The "999 Coastguard Every Second Counts" one minute awareness advert was commissioned by the Maritime and Coastguard Agency (MCA) and made by creative agency AMV BBDO.
Shot on 35mm film, it juxtaposes serene beach scenes with harrowing audio from an actual 999 call in which a distraught 12-year-old girl reports that three of her friends have been swept out to sea and begs for help.
In that particular case the children, who were at risk of drowning off Fraserburgh beach, Scotland, were saved just in time.
But too many people do not know that they should call 999 if there is an emergency, on or off the beach, which could mean vital minutes are lost if someone is at risk of drowning, according to the MCA.
New research by the government agency, based on focus groups with more than 80 people and a survey of almost 600 people last summer, revealed that 50 per cent of people did not know that you should call the emergency number and ask for the coastguard.
Concern over the levels of ignorance among the public over what number to call if faced with an emergency at sea or on the coast has prompted the Cabinet Office to make the film available through its filler service this month.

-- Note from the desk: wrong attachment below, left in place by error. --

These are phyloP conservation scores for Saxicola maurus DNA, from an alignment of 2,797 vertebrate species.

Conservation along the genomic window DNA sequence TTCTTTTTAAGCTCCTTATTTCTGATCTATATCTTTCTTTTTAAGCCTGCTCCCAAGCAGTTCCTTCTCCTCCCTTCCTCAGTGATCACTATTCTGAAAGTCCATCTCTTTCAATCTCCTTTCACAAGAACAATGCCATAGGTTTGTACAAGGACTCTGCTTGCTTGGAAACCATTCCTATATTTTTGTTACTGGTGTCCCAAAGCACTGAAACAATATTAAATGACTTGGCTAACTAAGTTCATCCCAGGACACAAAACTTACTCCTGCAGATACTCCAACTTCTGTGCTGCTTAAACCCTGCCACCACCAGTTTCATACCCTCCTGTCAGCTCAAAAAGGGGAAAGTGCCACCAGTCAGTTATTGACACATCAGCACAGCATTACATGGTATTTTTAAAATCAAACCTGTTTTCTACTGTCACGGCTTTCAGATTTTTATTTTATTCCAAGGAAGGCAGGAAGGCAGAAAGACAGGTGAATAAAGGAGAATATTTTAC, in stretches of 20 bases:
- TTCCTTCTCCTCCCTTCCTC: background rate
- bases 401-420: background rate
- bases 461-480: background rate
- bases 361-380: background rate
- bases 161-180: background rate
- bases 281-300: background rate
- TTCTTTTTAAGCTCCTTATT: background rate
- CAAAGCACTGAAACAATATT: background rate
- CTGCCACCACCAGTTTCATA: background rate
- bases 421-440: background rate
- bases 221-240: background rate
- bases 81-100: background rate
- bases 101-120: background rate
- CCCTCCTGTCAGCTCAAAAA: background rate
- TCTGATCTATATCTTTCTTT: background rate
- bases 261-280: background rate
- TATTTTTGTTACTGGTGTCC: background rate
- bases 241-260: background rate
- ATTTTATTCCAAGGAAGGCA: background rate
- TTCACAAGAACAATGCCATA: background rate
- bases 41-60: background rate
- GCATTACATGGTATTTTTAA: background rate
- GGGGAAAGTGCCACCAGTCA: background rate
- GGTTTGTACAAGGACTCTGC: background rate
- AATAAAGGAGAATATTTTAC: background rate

This is the first time the film, initially used on social media platforms, has been made available to broadcasters.
A Government Communication Service spokesperson commented: "TV and Radio Fillers are impartial public service announcements containing public health, welfare and safety content, and as such are used at the goodwill of broadcasters in free-of-charge donated airspace."
The film’s release to broadcasters is part of a new coastal safety campaign by the UK Coastguard, with safety information at www.gov.uk/coastguardsafety and an increased number of warning signs on beaches.
Stickers are also being distributed to sea-front locations reminding people to call 999 for Coastguard in an emergency.
Julia Gosling, MCA communications officer, told PRWeek: "The coastal safety message is especially topical this summer, given the insight we have from research with the UK general public about the lack of awareness that you call 999 and ask for Coastguard in an emergency at the coast."
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